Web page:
Registration Dossier

Toxicological information

Exposure related observations in humans: other data

Currently viewing:

Administrative data

Endpoint:
exposure-related observations in humans: other data
Type of information:
experimental study
Adequacy of study:
supporting study
Reliability:
4 (not assignable)
Rationale for reliability incl. deficiencies:
secondary literature

Data source

Reference
Reference Type:
secondary source
Title:
Unnamed
Year:
1970
Report Date:
2001

Materials and methods

Type of study / information:
Patch test
Endpoint addressed:
skin irritation / corrosion
Principles of method if other than guideline:
The present primary skin Irritation study was conducted with 10 human volunteers (5 men, 5 women) to determine whether the test compound was irritating to human skin or not. The test was conducted according to Shelanski & Shelanski (Occluded Patch Test, 1953).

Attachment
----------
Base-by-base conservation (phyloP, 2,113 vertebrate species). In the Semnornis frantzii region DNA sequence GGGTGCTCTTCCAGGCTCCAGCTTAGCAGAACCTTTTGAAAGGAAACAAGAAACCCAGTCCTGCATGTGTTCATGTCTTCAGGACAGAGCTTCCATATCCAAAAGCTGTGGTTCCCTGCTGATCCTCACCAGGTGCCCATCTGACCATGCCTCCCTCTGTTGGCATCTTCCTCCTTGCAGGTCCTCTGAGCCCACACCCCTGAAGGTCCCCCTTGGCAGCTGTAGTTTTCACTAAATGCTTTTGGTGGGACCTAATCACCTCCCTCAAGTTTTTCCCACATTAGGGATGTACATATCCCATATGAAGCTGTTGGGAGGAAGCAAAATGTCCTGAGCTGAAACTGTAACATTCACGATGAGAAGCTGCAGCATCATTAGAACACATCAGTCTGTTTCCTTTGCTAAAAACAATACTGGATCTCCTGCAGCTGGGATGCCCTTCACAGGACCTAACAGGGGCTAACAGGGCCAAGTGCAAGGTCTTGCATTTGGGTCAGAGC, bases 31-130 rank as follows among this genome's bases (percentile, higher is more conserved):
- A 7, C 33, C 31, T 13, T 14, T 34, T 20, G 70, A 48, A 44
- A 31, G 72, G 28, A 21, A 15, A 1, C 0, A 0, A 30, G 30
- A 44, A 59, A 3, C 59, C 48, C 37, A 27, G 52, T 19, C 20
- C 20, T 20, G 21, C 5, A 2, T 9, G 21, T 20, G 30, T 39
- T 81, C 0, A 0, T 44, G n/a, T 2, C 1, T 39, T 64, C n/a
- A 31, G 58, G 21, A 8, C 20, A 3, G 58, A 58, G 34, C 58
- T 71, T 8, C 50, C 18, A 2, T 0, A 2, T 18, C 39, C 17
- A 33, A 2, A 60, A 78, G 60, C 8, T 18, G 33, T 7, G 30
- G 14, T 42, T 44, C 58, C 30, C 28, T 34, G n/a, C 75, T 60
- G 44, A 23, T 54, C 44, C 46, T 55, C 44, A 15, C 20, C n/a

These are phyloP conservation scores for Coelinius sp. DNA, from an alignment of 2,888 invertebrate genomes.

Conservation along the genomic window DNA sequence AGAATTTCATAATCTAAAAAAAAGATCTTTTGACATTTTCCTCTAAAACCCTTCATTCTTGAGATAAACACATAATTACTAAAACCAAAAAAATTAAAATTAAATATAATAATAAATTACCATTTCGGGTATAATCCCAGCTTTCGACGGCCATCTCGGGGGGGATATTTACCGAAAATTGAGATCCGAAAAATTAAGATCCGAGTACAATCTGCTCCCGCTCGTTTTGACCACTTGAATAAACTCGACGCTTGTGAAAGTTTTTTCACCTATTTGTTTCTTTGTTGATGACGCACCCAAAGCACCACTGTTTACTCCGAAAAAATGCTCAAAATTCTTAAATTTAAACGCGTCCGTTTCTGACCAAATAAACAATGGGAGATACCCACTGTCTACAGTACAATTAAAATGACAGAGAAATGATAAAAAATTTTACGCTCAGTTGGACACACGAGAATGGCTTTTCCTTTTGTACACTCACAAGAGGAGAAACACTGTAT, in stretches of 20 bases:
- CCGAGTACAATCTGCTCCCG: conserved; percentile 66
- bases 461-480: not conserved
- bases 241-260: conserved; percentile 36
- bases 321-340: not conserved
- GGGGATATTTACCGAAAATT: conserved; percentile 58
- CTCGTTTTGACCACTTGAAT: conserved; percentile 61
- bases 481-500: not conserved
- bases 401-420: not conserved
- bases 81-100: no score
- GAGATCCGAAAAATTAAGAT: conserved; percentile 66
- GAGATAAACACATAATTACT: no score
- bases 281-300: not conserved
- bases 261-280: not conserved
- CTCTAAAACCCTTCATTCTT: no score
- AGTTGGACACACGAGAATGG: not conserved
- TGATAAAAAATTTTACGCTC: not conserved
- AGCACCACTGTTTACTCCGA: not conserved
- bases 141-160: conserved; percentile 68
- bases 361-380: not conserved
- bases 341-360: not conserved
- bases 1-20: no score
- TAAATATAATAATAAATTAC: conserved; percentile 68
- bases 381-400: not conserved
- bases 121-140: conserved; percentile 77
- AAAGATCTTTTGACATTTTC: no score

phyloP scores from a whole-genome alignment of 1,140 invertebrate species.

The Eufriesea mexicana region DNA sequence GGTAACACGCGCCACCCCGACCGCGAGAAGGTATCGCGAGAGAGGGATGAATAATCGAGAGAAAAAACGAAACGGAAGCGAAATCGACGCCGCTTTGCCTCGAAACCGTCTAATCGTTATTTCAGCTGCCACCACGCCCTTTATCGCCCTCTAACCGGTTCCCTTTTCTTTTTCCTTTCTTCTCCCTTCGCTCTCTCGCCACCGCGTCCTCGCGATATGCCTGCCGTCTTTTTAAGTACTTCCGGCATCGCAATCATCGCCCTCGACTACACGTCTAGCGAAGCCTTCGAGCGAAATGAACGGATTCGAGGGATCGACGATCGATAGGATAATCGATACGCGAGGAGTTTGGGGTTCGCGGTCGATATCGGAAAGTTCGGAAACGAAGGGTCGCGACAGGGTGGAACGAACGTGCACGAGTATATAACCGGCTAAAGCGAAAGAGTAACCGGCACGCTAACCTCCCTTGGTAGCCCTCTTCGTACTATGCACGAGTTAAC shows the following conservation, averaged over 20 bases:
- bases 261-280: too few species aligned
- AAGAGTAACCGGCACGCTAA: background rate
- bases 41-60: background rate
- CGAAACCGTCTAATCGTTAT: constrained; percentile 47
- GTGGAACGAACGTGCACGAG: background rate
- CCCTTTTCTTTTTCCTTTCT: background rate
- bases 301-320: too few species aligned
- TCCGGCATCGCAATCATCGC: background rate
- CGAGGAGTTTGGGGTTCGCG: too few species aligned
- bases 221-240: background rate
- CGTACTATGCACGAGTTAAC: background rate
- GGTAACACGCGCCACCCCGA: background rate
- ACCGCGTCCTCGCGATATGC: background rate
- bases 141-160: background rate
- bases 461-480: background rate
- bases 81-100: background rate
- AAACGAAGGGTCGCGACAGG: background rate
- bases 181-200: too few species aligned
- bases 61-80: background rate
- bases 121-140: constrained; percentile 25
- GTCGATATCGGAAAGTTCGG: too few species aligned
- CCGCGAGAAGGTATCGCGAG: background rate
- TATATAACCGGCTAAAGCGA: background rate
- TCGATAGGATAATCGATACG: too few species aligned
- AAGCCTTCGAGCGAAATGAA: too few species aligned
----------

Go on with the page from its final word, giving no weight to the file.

GLP compliance:
no

Test material

Reference
Name:
Unnamed
Type:
Constituent
Specific details on test material used for the study:
purity: >96%

Method

Ethical approval:
not specified
Details on study design:
Ten human volunteers (5 men, 5 women) were selected. Three areas of 3 cm x 3 cm each, were selected on the skin of the left arm of each individual. 10 mg of the test substance was applied to each area as a finely ground powder. The powder was covered with a lintine disc and secured to the arm by sealing around the edges with Blenderm tape.
Exposure assessment:
measured
Details on exposure:
After 2 hours, the cover of one contact area was removed from each subject, the powder was lightly brushed away, and the site examined for skin reactions.
After 4 hours, the second disk was removed and the skin examined.
After 6 hours, the third disk was removed and the skin examined.
All treatment sites were examined immediately after disk removal, and then again at 1, 4 and 24 hour intervals.

Results and discussion

Results:
One male subject exhibited slight erythema at 4 hours and marked erythema at 6 hours. One female subject exhibited slight erythema at 6 hours, and one female subject had marked erythema at 6 hours. All reactions disappeared in less than 24 hours.

Applicant's summary and conclusion